Wednesday, May 18, 2022

New Omicron variants

"In recent months, scientists have identified multiple new Omicron subvariants of SARS-CoV-2. First spotted in South Africa and the United States, the subvariants—BA.4, BA.2.12.1, and BA.5—have driven new upticks in cases in both nations. The new versions of Omicron are even better at evading the protection offered by vaccines, a previous infection, or a combination of the two. So far, it’s unclear whether the new subvariants will drive a spike in cases worldwide as their predecessors, the Omicron BA.1 and then BA.2 strains, did this past winter and spring, respectively.

“We’re definitely entering a resurgence in South Africa, and it seems to be driven entirely by BA.4 and BA.5,” Penny Moore, a virologist at the University of the Witwatersrand in Johannesburg, South Africa, tells Science. “We’re seeing crazy numbers of infections. Just within my lab, I have six people off sick.”

So let's see what the Biden administration does about this.  More fear and panic.  Forced closures?  Mask mandates.  It's obvious from the number of publicized cases of fully vaxxed plus 2 boosters (like Jen Psaki, Kamala Harris and Bill Gates), that this is highly infections and seems to laugh off the vaccines.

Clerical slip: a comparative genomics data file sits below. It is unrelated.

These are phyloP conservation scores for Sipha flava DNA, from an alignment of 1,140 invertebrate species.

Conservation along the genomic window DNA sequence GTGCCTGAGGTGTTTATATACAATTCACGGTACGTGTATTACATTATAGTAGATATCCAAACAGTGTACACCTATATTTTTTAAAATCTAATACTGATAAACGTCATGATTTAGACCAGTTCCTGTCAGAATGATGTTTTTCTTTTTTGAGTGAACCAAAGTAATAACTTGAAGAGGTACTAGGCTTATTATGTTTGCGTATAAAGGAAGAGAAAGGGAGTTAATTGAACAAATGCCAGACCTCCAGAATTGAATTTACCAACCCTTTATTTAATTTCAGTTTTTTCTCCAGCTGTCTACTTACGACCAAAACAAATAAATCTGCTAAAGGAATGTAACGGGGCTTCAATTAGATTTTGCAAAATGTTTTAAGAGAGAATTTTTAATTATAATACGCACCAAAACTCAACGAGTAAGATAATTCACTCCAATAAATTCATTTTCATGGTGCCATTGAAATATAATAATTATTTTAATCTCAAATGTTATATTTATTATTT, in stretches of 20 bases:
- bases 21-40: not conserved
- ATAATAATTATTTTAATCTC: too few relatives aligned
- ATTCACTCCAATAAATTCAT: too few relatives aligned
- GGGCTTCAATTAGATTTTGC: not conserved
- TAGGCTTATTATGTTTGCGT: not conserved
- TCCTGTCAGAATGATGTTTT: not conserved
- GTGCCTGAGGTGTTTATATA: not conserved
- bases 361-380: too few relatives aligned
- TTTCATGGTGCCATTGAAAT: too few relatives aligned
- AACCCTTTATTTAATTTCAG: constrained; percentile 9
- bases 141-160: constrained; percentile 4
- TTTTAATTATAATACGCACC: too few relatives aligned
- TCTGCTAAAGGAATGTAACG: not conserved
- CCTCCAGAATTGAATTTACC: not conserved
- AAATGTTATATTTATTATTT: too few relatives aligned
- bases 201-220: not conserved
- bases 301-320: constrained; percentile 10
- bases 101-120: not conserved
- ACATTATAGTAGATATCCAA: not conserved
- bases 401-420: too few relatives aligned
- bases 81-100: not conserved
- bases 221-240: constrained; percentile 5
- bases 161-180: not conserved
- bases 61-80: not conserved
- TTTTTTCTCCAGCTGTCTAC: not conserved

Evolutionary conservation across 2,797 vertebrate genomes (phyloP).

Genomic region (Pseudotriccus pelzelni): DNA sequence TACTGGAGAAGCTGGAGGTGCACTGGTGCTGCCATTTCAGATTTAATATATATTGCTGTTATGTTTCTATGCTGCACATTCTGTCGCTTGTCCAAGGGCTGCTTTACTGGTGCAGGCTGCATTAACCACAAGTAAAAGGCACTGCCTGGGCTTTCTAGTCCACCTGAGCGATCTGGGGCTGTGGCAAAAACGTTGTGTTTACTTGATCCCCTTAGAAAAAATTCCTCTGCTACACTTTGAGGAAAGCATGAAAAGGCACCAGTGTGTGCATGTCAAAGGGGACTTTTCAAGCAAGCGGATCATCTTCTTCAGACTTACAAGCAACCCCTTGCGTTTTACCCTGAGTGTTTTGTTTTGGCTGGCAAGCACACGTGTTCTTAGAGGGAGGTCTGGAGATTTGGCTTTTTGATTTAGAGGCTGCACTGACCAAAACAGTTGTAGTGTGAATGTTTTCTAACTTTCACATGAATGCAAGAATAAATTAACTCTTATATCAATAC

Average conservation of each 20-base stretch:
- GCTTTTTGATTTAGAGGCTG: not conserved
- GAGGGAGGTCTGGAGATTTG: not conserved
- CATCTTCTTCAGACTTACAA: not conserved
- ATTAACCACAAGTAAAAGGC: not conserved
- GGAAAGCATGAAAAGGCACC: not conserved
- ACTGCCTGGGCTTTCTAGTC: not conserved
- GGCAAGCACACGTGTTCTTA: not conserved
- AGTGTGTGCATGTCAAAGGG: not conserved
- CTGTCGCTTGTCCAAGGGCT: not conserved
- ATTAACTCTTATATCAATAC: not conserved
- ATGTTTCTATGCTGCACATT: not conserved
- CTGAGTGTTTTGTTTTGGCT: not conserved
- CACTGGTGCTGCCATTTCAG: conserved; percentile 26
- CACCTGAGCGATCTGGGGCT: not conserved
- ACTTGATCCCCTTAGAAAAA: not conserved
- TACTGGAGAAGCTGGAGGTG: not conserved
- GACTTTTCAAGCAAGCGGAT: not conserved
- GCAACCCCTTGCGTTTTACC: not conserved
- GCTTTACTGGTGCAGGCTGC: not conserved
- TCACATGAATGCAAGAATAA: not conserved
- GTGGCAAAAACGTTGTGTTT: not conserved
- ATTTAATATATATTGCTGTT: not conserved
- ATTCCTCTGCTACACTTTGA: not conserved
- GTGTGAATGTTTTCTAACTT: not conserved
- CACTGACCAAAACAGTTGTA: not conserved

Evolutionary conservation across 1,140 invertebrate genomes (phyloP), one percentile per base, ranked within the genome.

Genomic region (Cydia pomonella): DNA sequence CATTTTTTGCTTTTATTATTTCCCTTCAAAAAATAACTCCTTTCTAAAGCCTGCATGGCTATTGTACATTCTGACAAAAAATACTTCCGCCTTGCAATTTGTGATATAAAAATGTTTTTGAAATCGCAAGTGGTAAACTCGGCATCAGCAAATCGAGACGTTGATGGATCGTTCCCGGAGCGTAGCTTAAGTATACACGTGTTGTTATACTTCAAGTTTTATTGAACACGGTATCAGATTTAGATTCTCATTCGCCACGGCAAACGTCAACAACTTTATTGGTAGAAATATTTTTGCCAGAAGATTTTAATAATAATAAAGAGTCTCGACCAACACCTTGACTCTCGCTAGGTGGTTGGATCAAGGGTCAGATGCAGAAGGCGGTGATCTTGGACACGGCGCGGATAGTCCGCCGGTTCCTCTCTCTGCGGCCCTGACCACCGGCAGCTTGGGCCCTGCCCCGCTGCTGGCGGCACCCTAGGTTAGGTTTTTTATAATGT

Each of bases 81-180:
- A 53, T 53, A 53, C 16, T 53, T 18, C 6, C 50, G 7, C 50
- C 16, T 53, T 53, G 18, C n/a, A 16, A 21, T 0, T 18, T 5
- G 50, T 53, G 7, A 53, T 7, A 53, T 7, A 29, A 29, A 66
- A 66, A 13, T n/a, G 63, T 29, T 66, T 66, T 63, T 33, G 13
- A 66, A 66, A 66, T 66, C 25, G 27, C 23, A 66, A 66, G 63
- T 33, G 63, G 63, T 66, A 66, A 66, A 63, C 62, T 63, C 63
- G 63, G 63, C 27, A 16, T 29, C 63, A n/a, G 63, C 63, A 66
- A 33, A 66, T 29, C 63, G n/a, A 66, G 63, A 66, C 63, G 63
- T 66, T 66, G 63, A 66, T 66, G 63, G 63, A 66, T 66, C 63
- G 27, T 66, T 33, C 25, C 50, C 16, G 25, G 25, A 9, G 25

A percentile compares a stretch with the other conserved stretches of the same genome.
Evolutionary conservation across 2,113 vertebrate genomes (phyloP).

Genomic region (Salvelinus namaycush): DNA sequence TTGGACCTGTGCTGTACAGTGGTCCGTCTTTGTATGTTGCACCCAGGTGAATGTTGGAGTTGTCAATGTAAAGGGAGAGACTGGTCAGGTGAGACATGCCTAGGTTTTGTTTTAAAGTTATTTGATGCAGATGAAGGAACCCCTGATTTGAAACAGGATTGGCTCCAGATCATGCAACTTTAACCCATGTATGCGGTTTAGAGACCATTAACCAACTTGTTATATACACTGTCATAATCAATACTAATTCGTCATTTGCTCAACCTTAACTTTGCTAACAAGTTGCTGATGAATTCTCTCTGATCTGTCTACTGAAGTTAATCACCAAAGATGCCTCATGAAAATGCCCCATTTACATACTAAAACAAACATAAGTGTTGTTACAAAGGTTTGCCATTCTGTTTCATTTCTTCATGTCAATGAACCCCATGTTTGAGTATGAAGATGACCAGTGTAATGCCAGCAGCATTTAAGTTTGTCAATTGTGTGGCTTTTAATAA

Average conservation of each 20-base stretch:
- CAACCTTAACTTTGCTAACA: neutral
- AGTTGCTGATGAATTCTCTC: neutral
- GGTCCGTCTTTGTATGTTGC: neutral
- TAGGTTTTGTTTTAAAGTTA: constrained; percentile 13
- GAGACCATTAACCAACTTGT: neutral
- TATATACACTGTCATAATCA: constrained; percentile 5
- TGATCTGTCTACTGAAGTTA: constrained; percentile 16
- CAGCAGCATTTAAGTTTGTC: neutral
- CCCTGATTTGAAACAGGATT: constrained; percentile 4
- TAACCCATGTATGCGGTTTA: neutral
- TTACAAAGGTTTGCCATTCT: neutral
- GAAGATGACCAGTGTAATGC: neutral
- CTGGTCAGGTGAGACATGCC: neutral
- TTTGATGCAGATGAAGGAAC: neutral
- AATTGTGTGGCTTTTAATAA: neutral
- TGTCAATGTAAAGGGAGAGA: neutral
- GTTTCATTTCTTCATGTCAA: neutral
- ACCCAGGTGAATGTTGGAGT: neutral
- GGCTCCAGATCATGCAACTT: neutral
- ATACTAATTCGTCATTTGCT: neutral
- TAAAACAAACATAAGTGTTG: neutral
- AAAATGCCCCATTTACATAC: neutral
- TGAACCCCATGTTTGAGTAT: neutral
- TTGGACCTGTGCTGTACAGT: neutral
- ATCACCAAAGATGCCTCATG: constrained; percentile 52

"Nature reports that if SARS-CoV-2 continues along this path, its evolution could resemble that of respiratory illnesses that are seasonal and come in waves. The coronavirus’s pattern of infection may also become more predictable, as new mutations in the virus exploit vulnerabilities in population-wide immunity, driving periodic waves of infection. “It is probably what we should expect to see more and more of in the future,” Moore tells Nature. Scientists may get better at predicting how long immunity to COVID-19 will last and when waves will hit."

The New York Times reports similar fears: “…A virus that shows no signs of disappearing, variants that are adept at dodging the body’s defenses, and waves of infections two, maybe three times a year — this may be the future of Covid-19, some scientists now fear. The central problem is that the coronavirus has become more adept at reinfecting people. Already, those infected with the first Omicron variant are reporting second infections with the newer versions of the variant — BA.2 or BA2.12.1 in the United States, or BA.4 and BA.5 in South Africa. Those people may go on to have third or fourth infections, even within this year, researchers said in interviews. And some small fraction may have symptoms that persist for months or years,

"It seems likely to me that that’s going to sort of be a long-term pattern,” said Juliet Pulliam, an epidemiologist at Stellenbosch University in South Africa. “The virus is going to keep evolving,” she added. “And there are probably going to be a lot of people getting many, many reinfections throughout their lives.”

No comments: